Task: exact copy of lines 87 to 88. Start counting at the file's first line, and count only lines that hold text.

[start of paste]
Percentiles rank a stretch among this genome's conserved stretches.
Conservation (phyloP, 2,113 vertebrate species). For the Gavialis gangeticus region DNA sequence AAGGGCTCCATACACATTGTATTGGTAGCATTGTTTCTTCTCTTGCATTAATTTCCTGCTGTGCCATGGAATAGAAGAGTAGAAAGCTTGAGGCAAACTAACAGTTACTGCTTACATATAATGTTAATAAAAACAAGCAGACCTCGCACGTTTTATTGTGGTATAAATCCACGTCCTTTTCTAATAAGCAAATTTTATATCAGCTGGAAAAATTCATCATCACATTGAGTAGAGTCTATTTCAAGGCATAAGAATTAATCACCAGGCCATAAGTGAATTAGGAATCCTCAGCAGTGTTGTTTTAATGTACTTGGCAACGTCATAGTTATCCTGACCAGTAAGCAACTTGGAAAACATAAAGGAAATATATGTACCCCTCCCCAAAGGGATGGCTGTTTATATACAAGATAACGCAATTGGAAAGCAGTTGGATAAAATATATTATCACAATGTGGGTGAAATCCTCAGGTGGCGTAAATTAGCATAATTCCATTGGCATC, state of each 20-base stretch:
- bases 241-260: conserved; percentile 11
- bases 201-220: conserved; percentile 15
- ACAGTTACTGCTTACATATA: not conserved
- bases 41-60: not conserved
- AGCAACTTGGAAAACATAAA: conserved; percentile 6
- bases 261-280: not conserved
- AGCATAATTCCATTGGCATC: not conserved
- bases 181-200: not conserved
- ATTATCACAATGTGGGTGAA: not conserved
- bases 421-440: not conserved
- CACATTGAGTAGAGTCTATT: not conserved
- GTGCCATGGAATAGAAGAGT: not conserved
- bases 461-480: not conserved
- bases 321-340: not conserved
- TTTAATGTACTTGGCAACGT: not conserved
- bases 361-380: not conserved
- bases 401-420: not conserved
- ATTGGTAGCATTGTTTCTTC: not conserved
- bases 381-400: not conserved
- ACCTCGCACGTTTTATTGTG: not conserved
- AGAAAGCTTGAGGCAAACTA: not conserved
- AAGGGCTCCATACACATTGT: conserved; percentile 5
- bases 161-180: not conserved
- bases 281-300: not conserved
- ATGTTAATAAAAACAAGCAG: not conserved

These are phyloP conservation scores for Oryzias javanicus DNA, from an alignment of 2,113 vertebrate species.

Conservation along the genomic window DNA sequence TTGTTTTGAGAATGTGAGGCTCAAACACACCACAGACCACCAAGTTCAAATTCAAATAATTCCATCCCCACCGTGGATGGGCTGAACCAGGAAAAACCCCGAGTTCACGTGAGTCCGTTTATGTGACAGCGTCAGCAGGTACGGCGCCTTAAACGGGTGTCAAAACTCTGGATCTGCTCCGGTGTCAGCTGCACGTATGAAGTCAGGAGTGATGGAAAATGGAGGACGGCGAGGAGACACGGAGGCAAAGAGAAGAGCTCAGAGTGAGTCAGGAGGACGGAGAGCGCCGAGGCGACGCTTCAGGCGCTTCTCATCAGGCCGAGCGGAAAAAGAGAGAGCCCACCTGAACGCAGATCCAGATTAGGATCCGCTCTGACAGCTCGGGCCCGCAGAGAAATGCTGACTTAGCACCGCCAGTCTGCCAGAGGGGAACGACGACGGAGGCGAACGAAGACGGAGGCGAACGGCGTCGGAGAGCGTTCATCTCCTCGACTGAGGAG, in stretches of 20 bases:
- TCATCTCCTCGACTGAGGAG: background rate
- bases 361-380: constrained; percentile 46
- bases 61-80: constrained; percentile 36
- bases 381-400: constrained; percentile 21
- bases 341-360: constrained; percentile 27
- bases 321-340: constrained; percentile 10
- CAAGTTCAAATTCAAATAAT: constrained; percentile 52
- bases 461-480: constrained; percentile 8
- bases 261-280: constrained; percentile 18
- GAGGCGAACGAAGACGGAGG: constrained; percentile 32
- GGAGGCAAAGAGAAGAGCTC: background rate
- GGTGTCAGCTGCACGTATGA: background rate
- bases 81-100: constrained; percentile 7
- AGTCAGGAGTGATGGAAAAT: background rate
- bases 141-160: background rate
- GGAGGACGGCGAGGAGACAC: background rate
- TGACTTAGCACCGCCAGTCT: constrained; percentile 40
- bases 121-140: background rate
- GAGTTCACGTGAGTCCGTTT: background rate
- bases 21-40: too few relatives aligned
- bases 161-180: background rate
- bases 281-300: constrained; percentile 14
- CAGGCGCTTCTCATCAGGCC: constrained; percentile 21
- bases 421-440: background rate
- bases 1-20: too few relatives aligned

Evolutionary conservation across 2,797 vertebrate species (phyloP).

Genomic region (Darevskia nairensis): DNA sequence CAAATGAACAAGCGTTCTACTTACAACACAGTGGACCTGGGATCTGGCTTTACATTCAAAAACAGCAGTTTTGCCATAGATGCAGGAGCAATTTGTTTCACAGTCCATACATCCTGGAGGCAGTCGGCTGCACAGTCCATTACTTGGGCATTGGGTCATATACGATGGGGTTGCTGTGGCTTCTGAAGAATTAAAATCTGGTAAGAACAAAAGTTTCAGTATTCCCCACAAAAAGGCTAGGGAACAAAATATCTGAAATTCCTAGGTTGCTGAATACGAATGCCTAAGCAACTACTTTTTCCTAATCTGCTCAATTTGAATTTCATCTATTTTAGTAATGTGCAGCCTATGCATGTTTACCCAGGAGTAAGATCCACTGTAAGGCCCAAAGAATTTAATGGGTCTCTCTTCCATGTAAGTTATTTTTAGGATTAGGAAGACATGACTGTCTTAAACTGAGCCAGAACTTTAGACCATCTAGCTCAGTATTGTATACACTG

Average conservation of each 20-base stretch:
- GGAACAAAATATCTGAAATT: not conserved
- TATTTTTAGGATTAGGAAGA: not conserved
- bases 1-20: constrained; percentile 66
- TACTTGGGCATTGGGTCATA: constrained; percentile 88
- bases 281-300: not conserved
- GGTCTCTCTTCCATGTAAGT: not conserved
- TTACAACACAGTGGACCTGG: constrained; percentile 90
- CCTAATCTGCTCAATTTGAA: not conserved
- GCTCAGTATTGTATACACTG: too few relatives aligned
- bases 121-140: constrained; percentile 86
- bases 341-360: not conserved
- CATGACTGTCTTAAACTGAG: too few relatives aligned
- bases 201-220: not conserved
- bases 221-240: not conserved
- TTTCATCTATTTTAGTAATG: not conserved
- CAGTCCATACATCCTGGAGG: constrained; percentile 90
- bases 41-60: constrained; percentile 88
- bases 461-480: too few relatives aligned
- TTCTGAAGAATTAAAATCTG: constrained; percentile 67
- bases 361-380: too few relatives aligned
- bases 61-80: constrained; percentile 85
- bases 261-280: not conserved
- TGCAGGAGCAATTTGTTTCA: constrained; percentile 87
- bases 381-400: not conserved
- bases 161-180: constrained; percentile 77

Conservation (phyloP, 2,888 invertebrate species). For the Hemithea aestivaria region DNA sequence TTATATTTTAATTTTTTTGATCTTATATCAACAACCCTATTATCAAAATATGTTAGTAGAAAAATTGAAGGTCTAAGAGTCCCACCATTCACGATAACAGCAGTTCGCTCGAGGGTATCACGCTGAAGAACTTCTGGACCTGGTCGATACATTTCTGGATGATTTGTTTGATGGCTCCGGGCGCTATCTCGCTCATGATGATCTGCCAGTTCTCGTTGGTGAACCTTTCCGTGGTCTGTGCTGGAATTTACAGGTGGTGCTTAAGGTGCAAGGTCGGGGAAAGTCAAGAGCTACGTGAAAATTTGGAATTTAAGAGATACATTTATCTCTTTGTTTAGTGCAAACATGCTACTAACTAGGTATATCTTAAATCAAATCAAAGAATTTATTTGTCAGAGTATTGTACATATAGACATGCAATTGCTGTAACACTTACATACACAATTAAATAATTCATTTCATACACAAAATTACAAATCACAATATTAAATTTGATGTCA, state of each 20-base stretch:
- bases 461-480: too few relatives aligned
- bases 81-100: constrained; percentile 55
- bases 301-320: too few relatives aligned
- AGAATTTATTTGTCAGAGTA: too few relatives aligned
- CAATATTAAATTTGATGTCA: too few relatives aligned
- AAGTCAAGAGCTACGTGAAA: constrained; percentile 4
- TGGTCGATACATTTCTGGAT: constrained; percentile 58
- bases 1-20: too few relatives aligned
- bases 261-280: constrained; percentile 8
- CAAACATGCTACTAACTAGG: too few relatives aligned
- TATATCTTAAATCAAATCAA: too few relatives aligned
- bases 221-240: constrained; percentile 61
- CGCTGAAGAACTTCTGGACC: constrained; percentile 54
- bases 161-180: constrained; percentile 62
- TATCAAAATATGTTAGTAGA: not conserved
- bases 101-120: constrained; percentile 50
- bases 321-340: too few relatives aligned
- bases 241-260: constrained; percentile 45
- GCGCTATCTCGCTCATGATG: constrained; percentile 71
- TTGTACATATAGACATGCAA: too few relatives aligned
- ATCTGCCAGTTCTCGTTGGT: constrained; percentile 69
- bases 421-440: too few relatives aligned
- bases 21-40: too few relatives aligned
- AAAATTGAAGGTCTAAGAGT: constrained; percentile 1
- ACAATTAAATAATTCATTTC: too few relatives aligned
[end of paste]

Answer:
- AGAATTTATTTGTCAGAGTA: too few relatives aligned
- CAATATTAAATTTGATGTCA: too few relatives aligned